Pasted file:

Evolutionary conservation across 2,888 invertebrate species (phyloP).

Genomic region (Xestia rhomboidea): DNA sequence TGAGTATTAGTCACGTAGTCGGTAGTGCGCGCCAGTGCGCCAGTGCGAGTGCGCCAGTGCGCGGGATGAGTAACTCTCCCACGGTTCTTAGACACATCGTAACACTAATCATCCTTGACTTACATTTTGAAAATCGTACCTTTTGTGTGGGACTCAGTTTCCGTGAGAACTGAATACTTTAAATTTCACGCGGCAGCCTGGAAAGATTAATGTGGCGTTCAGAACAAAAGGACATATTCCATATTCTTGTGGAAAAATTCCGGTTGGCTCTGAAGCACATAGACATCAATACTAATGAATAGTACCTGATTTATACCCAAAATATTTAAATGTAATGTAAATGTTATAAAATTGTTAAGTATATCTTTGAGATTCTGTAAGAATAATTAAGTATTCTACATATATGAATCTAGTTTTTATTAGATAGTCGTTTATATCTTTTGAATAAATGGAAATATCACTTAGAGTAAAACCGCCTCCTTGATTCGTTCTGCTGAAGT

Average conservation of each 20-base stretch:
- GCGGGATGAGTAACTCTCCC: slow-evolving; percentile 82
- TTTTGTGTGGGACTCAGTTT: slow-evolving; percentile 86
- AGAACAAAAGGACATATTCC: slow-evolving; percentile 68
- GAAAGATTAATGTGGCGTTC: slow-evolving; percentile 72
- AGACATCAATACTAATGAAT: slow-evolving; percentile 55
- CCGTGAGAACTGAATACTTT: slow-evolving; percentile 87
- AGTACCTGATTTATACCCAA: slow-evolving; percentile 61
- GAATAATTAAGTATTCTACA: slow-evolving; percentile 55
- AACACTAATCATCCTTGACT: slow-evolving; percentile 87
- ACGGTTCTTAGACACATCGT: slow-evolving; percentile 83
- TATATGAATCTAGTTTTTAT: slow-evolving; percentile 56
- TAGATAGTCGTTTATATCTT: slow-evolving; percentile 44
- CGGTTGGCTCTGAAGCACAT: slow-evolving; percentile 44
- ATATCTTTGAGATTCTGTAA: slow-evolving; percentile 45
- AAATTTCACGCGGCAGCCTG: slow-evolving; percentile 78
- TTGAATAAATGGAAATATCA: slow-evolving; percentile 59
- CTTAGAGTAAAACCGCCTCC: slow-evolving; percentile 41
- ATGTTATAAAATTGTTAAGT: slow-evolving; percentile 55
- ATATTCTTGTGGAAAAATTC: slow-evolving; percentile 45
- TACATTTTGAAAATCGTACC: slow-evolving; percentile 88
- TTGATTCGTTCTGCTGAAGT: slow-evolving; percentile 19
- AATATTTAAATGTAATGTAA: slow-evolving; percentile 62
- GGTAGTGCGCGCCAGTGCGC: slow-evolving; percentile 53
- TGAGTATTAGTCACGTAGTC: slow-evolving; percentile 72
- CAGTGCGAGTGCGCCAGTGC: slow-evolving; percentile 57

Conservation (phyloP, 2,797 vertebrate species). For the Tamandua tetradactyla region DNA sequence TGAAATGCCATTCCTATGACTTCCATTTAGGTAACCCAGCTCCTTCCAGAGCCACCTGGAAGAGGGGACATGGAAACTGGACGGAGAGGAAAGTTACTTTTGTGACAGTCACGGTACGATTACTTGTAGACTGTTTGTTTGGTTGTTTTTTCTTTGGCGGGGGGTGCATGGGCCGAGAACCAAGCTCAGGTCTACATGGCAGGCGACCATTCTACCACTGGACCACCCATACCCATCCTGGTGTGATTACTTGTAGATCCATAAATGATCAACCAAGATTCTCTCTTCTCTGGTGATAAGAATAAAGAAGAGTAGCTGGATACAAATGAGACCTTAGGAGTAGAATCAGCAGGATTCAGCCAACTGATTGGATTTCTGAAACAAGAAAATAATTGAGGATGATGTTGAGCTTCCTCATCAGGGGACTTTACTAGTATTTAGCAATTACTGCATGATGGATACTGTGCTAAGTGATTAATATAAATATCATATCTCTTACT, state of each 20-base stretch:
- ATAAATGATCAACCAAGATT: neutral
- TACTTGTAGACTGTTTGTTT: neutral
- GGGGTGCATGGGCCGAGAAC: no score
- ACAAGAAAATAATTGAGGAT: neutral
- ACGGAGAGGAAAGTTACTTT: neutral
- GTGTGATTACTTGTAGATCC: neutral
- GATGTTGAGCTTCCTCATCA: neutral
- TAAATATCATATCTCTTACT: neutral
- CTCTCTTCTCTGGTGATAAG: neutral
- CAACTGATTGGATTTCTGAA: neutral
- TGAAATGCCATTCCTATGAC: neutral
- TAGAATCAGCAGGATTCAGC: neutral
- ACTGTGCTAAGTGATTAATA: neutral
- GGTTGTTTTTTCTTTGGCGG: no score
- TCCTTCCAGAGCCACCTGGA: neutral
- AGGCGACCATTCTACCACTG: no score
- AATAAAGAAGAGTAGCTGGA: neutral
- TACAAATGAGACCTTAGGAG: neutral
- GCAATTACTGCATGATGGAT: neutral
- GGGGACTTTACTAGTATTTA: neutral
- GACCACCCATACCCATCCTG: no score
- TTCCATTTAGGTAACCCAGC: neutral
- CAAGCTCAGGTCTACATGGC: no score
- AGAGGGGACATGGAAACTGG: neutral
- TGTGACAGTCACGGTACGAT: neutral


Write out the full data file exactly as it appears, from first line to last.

Evolutionary conservation across 2,888 invertebrate species (phyloP).

Genomic region (Xestia rhomboidea): DNA sequence TGAGTATTAGTCACGTAGTCGGTAGTGCGCGCCAGTGCGCCAGTGCGAGTGCGCCAGTGCGCGGGATGAGTAACTCTCCCACGGTTCTTAGACACATCGTAACACTAATCATCCTTGACTTACATTTTGAAAATCGTACCTTTTGTGTGGGACTCAGTTTCCGTGAGAACTGAATACTTTAAATTTCACGCGGCAGCCTGGAAAGATTAATGTGGCGTTCAGAACAAAAGGACATATTCCATATTCTTGTGGAAAAATTCCGGTTGGCTCTGAAGCACATAGACATCAATACTAATGAATAGTACCTGATTTATACCCAAAATATTTAAATGTAATGTAAATGTTATAAAATTGTTAAGTATATCTTTGAGATTCTGTAAGAATAATTAAGTATTCTACATATATGAATCTAGTTTTTATTAGATAGTCGTTTATATCTTTTGAATAAATGGAAATATCACTTAGAGTAAAACCGCCTCCTTGATTCGTTCTGCTGAAGT

Average conservation of each 20-base stretch:
- GCGGGATGAGTAACTCTCCC: slow-evolving; percentile 82
- TTTTGTGTGGGACTCAGTTT: slow-evolving; percentile 86
- AGAACAAAAGGACATATTCC: slow-evolving; percentile 68
- GAAAGATTAATGTGGCGTTC: slow-evolving; percentile 72
- AGACATCAATACTAATGAAT: slow-evolving; percentile 55
- CCGTGAGAACTGAATACTTT: slow-evolving; percentile 87
- AGTACCTGATTTATACCCAA: slow-evolving; percentile 61
- GAATAATTAAGTATTCTACA: slow-evolving; percentile 55
- AACACTAATCATCCTTGACT: slow-evolving; percentile 87
- ACGGTTCTTAGACACATCGT: slow-evolving; percentile 83
- TATATGAATCTAGTTTTTAT: slow-evolving; percentile 56
- TAGATAGTCGTTTATATCTT: slow-evolving; percentile 44
- CGGTTGGCTCTGAAGCACAT: slow-evolving; percentile 44
- ATATCTTTGAGATTCTGTAA: slow-evolving; percentile 45
- AAATTTCACGCGGCAGCCTG: slow-evolving; percentile 78
- TTGAATAAATGGAAATATCA: slow-evolving; percentile 59
- CTTAGAGTAAAACCGCCTCC: slow-evolving; percentile 41
- ATGTTATAAAATTGTTAAGT: slow-evolving; percentile 55
- ATATTCTTGTGGAAAAATTC: slow-evolving; percentile 45
- TACATTTTGAAAATCGTACC: slow-evolving; percentile 88
- TTGATTCGTTCTGCTGAAGT: slow-evolving; percentile 19
- AATATTTAAATGTAATGTAA: slow-evolving; percentile 62
- GGTAGTGCGCGCCAGTGCGC: slow-evolving; percentile 53
- TGAGTATTAGTCACGTAGTC: slow-evolving; percentile 72
- CAGTGCGAGTGCGCCAGTGC: slow-evolving; percentile 57

Conservation (phyloP, 2,797 vertebrate species). For the Tamandua tetradactyla region DNA sequence TGAAATGCCATTCCTATGACTTCCATTTAGGTAACCCAGCTCCTTCCAGAGCCACCTGGAAGAGGGGACATGGAAACTGGACGGAGAGGAAAGTTACTTTTGTGACAGTCACGGTACGATTACTTGTAGACTGTTTGTTTGGTTGTTTTTTCTTTGGCGGGGGGTGCATGGGCCGAGAACCAAGCTCAGGTCTACATGGCAGGCGACCATTCTACCACTGGACCACCCATACCCATCCTGGTGTGATTACTTGTAGATCCATAAATGATCAACCAAGATTCTCTCTTCTCTGGTGATAAGAATAAAGAAGAGTAGCTGGATACAAATGAGACCTTAGGAGTAGAATCAGCAGGATTCAGCCAACTGATTGGATTTCTGAAACAAGAAAATAATTGAGGATGATGTTGAGCTTCCTCATCAGGGGACTTTACTAGTATTTAGCAATTACTGCATGATGGATACTGTGCTAAGTGATTAATATAAATATCATATCTCTTACT, state of each 20-base stretch:
- ATAAATGATCAACCAAGATT: neutral
- TACTTGTAGACTGTTTGTTT: neutral
- GGGGTGCATGGGCCGAGAAC: no score
- ACAAGAAAATAATTGAGGAT: neutral
- ACGGAGAGGAAAGTTACTTT: neutral
- GTGTGATTACTTGTAGATCC: neutral
- GATGTTGAGCTTCCTCATCA: neutral
- TAAATATCATATCTCTTACT: neutral
- CTCTCTTCTCTGGTGATAAG: neutral
- CAACTGATTGGATTTCTGAA: neutral
- TGAAATGCCATTCCTATGAC: neutral
- TAGAATCAGCAGGATTCAGC: neutral
- ACTGTGCTAAGTGATTAATA: neutral
- GGTTGTTTTTTCTTTGGCGG: no score
- TCCTTCCAGAGCCACCTGGA: neutral
- AGGCGACCATTCTACCACTG: no score
- AATAAAGAAGAGTAGCTGGA: neutral
- TACAAATGAGACCTTAGGAG: neutral
- GCAATTACTGCATGATGGAT: neutral
- GGGGACTTTACTAGTATTTA: neutral
- GACCACCCATACCCATCCTG: no score
- TTCCATTTAGGTAACCCAGC: neutral
- CAAGCTCAGGTCTACATGGC: no score
- AGAGGGGACATGGAAACTGG: neutral
- TGTGACAGTCACGGTACGAT: neutral